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AP3302 Pt3 Section 2Contents

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AP 3302 Pt. 3

Section 2


Free Running (Astable) Multivibrators


When the voltage at V1 grid rises above cut-off, V1 anode voltage falls by an amount depend-ing upon the gain of the stage...

... This fall is transferred through C2 to V2 grid and, since C2 cannot change its charge instantly, V2 grid voltage falls from zero to a negative value causing V2 anode voltage to rise...

... This rise is transferred through C1 to V1 grid causing V1 grid to rise further above cut-off and V1 anode voltage to fall even more...

... This further fall in V1 anode voltage is again transferred through C2 to V2 grid and the action is cumulative.

The result is that the voltages at V1 grid and V2 anode rise very rapidly and those at V2 grid and V1 anode fall very rapidly, giving the avalanche effect. Because of the rapidity of the action and the cumulative amplification that takes place, the time for such an avalanche is extremely small - a fraction of a microsecond - and steep-sided waveforms are produced. At the end of the avalanche the roles of the two stages are reversed, i.e. V1 is now conducting and V2 is cut off (see Fig 7b).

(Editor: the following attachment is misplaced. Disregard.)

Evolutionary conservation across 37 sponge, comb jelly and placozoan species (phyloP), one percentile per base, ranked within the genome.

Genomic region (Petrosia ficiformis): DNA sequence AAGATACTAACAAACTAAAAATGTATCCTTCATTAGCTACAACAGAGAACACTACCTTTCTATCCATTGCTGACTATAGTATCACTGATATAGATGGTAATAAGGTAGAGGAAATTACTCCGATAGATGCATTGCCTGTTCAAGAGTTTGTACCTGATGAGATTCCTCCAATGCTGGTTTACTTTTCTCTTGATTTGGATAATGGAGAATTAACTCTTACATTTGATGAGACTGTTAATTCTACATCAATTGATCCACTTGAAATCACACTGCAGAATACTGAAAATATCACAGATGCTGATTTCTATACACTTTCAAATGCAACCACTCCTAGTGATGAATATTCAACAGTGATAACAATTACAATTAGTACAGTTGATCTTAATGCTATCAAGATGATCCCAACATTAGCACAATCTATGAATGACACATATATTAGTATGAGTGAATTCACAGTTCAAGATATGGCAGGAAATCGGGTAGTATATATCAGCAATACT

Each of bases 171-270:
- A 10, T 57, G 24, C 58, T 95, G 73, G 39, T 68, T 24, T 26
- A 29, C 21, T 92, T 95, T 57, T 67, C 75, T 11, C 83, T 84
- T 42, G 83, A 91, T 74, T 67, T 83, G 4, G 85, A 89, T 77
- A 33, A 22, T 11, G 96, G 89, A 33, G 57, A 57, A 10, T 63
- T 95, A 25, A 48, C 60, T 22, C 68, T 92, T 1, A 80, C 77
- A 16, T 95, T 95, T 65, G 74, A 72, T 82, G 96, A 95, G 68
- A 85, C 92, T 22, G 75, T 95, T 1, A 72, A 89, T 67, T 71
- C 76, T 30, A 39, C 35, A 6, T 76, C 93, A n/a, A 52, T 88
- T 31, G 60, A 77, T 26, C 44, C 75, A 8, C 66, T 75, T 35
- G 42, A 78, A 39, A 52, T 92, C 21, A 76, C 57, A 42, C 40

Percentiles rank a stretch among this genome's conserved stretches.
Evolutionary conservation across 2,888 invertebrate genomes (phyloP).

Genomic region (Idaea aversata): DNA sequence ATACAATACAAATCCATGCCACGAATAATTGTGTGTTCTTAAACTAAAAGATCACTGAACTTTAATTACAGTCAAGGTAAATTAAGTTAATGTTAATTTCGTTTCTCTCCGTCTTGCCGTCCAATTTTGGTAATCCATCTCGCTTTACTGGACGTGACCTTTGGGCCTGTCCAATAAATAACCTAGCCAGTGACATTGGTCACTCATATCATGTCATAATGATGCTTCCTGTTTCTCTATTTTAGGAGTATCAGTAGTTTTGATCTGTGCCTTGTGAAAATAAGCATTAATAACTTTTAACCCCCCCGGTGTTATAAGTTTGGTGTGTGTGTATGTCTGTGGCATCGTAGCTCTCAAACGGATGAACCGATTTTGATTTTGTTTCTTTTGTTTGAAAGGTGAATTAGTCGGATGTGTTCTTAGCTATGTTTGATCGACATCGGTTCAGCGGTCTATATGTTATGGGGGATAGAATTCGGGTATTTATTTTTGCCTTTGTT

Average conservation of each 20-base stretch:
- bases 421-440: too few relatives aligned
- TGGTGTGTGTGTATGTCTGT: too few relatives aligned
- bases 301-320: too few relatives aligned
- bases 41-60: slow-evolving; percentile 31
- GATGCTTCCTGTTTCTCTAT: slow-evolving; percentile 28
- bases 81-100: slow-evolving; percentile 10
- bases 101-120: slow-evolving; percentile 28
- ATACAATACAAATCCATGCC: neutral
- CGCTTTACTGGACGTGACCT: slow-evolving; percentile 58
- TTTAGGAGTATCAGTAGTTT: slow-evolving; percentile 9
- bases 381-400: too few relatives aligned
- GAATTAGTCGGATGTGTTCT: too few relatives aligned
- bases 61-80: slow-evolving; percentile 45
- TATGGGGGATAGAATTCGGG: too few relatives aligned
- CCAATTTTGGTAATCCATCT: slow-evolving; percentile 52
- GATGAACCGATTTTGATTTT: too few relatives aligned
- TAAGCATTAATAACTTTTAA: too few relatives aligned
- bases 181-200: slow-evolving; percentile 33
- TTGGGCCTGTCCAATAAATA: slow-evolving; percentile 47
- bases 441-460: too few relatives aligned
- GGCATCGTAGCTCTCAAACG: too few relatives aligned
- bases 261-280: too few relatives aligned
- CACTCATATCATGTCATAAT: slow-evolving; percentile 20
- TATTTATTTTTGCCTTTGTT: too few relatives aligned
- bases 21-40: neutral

During the relaxation period which follows the avalanche two things happen simultaneously:

a. With V2 cut off, V2 anode voltage tries to rise to h.t. + but it can only do so exponentially as C1 charges through RL2 (see Fig 8a). This gives the curve in V2 anode waveform.

b. V1 is conducting and its anode voltage is now steady at its working value. C2 was initially charged to the h.t. voltage and now starts to discharge through R2 (Fig 8b). V2 grid voltage therefore rises exponentially from its negative value towards earth (zero volts) with a time constant of C2R2 seconds. When V2 grid voltage rises above cut-off, V2 is then in exactly the same state as was V1 at the beginning of the action. Another avalanche then takes place and the action is repeated continuously.


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